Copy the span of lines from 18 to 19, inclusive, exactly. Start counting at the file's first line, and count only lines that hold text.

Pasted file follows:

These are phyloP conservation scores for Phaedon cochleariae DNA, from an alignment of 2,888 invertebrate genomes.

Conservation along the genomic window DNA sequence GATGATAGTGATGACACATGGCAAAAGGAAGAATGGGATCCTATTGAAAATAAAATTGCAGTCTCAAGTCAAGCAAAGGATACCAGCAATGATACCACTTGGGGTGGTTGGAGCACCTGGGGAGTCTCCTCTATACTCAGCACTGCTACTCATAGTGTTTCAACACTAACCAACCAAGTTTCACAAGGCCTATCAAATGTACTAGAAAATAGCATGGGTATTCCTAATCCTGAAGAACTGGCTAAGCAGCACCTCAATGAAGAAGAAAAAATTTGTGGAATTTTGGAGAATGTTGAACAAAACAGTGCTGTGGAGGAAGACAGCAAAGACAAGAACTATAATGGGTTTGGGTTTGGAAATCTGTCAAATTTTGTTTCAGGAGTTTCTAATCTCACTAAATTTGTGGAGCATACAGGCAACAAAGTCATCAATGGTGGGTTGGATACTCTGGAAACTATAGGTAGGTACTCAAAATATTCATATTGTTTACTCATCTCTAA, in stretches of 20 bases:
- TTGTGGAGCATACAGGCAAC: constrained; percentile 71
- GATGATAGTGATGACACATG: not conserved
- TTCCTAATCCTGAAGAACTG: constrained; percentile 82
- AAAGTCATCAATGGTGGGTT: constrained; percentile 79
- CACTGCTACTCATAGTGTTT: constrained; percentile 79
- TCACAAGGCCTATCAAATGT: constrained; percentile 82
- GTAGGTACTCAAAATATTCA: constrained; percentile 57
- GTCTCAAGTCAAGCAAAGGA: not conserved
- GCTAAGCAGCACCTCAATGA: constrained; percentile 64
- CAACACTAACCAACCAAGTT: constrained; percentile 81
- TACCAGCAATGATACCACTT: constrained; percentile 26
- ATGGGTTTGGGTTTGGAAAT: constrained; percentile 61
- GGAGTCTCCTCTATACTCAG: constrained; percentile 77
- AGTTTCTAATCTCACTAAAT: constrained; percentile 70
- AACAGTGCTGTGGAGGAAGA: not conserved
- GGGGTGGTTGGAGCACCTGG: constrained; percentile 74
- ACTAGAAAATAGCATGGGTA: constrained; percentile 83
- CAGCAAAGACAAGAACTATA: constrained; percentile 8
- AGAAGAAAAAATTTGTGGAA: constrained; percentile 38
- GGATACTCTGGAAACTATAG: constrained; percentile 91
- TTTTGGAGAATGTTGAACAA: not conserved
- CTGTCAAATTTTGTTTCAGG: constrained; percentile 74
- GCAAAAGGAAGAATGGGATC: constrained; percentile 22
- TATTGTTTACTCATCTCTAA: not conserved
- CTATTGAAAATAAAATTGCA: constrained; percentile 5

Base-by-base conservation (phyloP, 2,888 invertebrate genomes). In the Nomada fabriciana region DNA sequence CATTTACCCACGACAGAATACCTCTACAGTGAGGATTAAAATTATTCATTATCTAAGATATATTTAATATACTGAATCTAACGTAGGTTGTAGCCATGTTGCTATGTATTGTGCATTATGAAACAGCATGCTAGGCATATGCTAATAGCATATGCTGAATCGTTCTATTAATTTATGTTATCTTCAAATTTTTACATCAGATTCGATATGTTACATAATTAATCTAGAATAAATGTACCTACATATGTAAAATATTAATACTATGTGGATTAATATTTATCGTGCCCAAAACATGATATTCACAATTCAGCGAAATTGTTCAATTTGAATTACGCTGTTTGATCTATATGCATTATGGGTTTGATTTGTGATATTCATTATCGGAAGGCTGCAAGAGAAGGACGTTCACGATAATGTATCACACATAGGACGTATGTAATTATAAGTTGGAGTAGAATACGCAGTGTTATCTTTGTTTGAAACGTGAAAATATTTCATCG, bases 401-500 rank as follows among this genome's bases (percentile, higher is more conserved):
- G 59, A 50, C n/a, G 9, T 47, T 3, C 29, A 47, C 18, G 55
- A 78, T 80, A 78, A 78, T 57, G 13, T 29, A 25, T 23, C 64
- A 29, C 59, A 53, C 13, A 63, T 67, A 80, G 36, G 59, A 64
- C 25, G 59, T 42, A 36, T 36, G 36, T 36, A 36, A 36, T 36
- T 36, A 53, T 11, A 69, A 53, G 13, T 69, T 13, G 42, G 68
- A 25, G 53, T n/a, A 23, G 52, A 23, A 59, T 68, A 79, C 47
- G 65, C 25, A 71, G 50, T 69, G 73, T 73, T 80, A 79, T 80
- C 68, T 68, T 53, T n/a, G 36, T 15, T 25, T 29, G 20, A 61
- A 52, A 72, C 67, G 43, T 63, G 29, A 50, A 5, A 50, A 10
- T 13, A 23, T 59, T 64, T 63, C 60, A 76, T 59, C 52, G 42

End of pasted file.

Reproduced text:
- GGGGTGGTTGGAGCACCTGG: constrained; percentile 74
- ACTAGAAAATAGCATGGGTA: constrained; percentile 83